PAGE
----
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Electric Car Guide: How Do They Work?

Electric Car Guide: How Do They Work?

The EV market is expanding, and many new owners want to understand more about how their vehicles function. While it's common knowledge that an internal combustion engine works through the ignition of fuels, pistons, and a system of gears within the powertrain, not everyone knows the exact way an electric battery and motor can propel a car. Several components help an electric vehicle work, depending on what type of electric car they are and how they are manufactured.

How Does an Electric Car Work?

To understand how electric cars work, you first need to know what type of vehicle you own. While the basic mechanisms behind how an electric car functions, i.e., with a battery powering an electric motor and other auxiliary parts, the exact way an EV works changes marginally for each type. How an EV works also depends on whether its electric components work in tandem with an internal combustion engine.

There are three main types of electric cars including:

  • Plug-in Hybrid Vehicle
  • All Electric Vehicle
  • Hybrid-electric Vehicle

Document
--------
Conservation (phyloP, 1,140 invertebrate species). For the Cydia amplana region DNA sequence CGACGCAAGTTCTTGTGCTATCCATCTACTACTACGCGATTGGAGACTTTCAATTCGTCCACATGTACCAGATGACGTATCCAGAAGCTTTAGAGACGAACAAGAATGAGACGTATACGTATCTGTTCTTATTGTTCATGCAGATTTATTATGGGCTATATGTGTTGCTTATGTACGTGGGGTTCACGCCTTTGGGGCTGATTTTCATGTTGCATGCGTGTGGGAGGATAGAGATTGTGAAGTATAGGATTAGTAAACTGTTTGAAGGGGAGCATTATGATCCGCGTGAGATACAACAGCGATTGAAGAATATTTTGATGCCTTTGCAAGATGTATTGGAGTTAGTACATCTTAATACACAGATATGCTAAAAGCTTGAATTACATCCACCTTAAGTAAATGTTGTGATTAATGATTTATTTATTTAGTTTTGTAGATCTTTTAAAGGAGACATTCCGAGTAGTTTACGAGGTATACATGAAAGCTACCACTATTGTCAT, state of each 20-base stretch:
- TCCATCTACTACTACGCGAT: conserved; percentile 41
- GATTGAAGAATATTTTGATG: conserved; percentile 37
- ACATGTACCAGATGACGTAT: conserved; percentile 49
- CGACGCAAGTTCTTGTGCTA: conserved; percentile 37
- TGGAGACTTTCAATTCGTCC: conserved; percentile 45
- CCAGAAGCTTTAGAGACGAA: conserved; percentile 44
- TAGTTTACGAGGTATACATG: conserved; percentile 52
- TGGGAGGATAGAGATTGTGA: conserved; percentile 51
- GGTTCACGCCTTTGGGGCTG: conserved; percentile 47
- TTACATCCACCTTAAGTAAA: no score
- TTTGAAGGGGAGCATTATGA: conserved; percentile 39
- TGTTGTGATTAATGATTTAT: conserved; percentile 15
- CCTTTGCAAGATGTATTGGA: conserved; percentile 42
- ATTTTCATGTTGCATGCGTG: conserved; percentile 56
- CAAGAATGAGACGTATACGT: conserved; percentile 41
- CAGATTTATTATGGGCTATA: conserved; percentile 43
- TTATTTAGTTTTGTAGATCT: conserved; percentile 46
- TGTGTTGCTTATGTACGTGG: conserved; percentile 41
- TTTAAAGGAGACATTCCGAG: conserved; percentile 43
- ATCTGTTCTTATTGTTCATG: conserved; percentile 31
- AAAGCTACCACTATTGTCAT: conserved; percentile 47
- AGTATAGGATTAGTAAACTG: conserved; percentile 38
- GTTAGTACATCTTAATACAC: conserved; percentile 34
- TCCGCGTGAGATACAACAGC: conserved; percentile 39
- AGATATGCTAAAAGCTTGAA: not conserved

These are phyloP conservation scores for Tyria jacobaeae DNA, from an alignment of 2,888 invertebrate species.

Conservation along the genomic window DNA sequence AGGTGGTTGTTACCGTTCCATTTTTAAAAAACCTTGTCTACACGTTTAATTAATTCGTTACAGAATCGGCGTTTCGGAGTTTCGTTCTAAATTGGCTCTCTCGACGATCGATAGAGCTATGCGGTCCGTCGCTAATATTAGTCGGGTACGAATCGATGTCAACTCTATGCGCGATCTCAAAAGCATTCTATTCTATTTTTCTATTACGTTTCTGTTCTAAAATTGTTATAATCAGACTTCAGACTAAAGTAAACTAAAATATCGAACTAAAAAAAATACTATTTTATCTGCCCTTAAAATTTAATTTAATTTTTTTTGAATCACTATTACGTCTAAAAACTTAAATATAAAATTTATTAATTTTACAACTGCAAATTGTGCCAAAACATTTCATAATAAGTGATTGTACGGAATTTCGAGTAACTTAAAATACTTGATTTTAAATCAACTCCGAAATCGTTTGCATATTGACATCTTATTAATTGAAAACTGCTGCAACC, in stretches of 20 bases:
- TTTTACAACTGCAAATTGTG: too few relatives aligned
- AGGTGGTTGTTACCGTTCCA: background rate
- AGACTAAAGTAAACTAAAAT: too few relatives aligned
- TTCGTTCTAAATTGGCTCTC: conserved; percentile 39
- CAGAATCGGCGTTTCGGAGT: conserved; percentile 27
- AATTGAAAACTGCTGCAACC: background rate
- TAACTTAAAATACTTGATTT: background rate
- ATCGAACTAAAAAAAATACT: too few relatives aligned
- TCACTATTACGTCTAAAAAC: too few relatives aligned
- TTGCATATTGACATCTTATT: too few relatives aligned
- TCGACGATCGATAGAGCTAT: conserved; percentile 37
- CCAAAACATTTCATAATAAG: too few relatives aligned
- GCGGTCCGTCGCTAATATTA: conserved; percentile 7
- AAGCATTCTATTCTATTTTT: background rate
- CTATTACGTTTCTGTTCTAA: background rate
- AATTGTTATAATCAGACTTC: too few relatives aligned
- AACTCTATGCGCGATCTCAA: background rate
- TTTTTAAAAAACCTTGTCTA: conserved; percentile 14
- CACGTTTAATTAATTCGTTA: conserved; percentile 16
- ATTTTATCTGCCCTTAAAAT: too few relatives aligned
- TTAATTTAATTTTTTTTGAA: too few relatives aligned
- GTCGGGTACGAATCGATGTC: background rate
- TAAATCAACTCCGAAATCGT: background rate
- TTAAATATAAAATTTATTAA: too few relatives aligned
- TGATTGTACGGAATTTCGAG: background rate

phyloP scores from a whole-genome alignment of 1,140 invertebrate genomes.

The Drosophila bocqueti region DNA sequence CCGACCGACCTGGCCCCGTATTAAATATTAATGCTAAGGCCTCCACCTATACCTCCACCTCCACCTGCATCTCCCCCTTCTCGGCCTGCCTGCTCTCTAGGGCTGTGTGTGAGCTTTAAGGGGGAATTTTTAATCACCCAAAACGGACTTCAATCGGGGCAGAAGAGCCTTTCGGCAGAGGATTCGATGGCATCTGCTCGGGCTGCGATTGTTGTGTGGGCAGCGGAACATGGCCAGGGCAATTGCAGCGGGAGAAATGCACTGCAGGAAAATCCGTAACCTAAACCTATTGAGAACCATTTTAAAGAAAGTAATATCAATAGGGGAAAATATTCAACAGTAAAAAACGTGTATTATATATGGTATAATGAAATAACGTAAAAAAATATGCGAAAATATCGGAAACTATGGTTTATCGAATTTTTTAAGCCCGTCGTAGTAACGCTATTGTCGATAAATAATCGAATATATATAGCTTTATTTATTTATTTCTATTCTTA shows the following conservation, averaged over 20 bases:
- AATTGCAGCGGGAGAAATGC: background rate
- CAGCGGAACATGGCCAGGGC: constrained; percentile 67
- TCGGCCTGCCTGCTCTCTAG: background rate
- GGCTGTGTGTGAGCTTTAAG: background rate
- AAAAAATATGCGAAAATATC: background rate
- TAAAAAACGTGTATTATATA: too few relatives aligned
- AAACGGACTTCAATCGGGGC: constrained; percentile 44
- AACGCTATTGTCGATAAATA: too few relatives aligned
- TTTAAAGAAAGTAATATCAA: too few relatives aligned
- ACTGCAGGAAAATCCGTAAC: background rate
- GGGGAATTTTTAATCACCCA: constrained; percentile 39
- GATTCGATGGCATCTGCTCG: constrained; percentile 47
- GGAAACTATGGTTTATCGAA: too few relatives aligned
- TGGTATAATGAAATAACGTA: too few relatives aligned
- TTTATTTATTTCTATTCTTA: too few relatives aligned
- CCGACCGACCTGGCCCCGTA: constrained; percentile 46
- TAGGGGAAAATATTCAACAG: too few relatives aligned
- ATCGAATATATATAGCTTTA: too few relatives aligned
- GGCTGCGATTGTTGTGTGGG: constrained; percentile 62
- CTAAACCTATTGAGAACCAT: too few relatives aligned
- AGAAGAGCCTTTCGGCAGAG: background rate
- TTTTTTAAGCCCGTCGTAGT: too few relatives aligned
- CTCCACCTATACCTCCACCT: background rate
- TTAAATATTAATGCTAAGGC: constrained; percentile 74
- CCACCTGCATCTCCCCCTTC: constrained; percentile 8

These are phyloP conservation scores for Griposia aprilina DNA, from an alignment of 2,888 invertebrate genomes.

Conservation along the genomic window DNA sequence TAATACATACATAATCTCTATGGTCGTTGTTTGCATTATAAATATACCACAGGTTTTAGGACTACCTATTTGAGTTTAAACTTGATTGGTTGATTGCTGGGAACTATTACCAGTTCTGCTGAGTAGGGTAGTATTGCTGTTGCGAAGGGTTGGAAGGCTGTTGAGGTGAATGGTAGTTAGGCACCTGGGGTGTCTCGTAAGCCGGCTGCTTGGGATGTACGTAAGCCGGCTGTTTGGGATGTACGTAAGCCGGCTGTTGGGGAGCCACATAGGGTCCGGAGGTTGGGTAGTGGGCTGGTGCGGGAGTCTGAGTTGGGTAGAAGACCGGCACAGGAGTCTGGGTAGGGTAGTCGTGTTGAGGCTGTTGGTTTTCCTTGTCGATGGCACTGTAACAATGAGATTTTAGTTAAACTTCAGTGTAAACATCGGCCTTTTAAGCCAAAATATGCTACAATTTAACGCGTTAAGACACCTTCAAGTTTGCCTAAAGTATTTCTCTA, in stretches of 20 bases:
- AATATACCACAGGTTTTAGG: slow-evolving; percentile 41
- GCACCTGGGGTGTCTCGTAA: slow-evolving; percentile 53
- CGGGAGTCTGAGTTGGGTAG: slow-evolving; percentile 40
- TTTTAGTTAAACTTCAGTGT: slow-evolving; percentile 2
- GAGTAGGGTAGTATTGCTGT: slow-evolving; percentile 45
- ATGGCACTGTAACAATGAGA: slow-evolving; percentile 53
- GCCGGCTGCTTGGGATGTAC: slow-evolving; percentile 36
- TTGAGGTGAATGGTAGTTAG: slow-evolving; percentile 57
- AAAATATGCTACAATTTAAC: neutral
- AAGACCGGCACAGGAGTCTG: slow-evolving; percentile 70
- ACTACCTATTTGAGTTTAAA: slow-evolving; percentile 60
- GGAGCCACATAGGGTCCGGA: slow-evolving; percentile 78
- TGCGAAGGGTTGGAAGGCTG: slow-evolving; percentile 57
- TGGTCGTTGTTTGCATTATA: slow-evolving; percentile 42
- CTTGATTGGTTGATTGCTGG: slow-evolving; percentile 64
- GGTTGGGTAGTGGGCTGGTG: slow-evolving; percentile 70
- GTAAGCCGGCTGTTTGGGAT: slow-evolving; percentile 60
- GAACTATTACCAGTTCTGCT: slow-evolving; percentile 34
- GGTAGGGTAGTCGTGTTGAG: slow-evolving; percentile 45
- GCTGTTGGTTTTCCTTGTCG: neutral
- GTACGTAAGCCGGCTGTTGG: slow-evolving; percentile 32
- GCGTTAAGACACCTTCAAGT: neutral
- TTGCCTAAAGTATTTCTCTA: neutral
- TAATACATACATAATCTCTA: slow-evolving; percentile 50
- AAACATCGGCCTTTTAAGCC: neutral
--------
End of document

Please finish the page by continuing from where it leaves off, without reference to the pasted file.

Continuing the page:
How Does a Plug-in Hybrid Car Work?

How Does a Plug-in Hybrid Car Work?

A plug-in hybrid vehicle, also known as a PHEV, is powered mainly by electricity but often has an internal combustion engine that runs on gasoline, diesel, or alternative fuel. Plug-in hybrids have relatively large batteries but usually won't achieve the same range (on battery power alone) that an all-electric vehicle can achieve. That being said, they have the advantage of choosing to draw power from their combustion engine or battery.

Some PHEVs can get as far as 50 miles using electric power alone and several hundred miles using their gas or diesel engine. However, unlike all-electric or hybrid vehicles, most PHEVs don't have regenerative braking and can't recharge purely from the energy of their combustion engine. So, for the most part, you must plug the battery in to recharge it, which can take anywhere from 15 minutes to a few hours, depending on how powerful your charger is.